Tesla’s decision to raise $2.3 billion in new capital should provide a confidence boost for investors.
After all, the electric-car maker burned through $2 billion in cash in the first quarter of 2019 as it struggled with delivering its Model 3 to overseas customers for the first time. It also lost $700 million in the quarter.
“It’s a sign that maybe [CEO Elon Musk] is maturing a little bit, maybe being a bit more grown-up on being a manager instead of just an innovator,” Matt Maley, manager director of Miller Tabak, tells Yahoo Finance’s The First Trade.
Musk’s change of heart
It was just a week ago that Musk deferred analysts’ questions about raising capital.
“I don’t think raising capital should be a substitute for making the company operate more effectively,” Musk told shareholders on the company’s earnings call. “I do think there is some merit to raising capital, but this is sort of probably about the right timing.”
Musk has said in the past that the electric car maker would no longer need to raise capital as its first mass-manufactured car ramped up.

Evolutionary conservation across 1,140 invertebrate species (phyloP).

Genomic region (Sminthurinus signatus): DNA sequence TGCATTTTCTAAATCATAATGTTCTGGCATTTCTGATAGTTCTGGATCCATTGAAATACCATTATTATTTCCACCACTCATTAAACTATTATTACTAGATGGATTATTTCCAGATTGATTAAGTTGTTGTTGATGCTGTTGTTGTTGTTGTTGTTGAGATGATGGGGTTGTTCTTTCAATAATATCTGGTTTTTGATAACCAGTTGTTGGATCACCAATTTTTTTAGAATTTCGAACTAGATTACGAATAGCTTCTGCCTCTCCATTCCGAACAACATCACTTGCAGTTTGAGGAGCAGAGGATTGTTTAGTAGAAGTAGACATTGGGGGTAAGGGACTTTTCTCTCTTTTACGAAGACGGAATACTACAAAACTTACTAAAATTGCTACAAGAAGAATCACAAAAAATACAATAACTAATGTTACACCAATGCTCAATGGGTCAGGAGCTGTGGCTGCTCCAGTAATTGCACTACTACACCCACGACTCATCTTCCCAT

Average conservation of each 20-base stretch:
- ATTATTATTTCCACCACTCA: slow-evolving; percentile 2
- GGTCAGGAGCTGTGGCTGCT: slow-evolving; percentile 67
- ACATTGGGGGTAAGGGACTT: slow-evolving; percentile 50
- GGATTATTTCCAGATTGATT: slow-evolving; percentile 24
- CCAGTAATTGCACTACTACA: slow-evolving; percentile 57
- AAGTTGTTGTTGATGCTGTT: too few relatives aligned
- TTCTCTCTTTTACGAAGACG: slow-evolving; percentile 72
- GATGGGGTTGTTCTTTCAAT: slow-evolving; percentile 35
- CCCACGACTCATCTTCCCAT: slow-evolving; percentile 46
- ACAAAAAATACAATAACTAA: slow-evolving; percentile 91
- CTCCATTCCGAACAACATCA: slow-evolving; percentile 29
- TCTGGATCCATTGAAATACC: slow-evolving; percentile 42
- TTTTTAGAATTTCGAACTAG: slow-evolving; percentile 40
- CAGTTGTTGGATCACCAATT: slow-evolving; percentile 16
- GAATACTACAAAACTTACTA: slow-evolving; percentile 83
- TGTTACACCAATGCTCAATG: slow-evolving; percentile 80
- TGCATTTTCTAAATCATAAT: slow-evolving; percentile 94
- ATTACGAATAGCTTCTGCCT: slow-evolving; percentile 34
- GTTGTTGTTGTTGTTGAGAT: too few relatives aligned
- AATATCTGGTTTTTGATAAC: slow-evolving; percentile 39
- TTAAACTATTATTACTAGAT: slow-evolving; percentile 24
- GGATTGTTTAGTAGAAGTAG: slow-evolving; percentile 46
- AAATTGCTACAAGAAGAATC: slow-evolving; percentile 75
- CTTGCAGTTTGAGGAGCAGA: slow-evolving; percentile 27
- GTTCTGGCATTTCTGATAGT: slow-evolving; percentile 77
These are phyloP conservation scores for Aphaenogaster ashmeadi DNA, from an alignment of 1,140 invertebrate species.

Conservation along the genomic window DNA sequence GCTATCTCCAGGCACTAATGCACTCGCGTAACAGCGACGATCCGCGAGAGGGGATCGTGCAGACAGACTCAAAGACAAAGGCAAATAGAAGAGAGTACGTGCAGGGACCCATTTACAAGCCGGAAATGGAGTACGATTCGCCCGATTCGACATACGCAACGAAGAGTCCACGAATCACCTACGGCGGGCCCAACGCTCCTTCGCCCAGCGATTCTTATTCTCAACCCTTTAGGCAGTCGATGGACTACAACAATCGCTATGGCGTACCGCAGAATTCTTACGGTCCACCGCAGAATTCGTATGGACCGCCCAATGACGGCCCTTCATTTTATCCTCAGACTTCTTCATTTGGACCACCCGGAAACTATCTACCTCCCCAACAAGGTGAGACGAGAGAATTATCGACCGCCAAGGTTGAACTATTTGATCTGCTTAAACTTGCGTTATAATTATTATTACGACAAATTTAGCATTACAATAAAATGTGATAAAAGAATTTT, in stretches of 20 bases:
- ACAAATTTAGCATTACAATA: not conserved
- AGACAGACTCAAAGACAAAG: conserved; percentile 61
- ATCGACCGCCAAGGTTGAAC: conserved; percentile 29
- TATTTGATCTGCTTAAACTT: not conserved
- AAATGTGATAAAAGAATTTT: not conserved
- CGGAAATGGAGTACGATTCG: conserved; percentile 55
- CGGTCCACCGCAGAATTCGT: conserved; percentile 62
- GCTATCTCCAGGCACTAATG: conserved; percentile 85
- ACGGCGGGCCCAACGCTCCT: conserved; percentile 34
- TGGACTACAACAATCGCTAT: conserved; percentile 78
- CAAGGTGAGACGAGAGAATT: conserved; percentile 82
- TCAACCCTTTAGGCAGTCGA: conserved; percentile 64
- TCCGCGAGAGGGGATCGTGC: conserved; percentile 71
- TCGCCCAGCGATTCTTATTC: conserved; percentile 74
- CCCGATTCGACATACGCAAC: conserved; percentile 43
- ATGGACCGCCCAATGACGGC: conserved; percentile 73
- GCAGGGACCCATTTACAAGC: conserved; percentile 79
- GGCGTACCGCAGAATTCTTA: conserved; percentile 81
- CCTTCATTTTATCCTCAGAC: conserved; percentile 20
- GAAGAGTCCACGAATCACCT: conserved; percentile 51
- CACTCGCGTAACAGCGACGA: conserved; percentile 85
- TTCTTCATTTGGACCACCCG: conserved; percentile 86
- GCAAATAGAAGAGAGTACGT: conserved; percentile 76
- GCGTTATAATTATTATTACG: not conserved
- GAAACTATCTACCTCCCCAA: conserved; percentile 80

Tesla plans to raise $650 million in the form of new equity and $1.35 billion in convertible notes. The total equity offering is for about 3 million shares of Tesla.
Musk indicated he wants to buy about $10 million of the company’s stock in the new offering.
Staying on the sidelines
“On a technical basis, Tesla was breaking down,” says Maley. “That $250 level was a key support for the stock and it couldn’t hold that level.”
The idea of more cash on hand sent Tesla’s stock higher in early trading on Thursday – shares were up more than 2% – but analysts believe it won’t do much more than help the company pay its bills, at least in the short term.
“The fundamentals just aren’t there, but there are a lot of long-term believers,” says Maley. “Until things play out over a longer-term basis, I’m on the sidelines. Tesla is a tough name to really call.”
Alexis Christoforous is a New York-based Anchor and Reporter for Yahoo Finance. Follow her on Twitter at @AlexisTVNews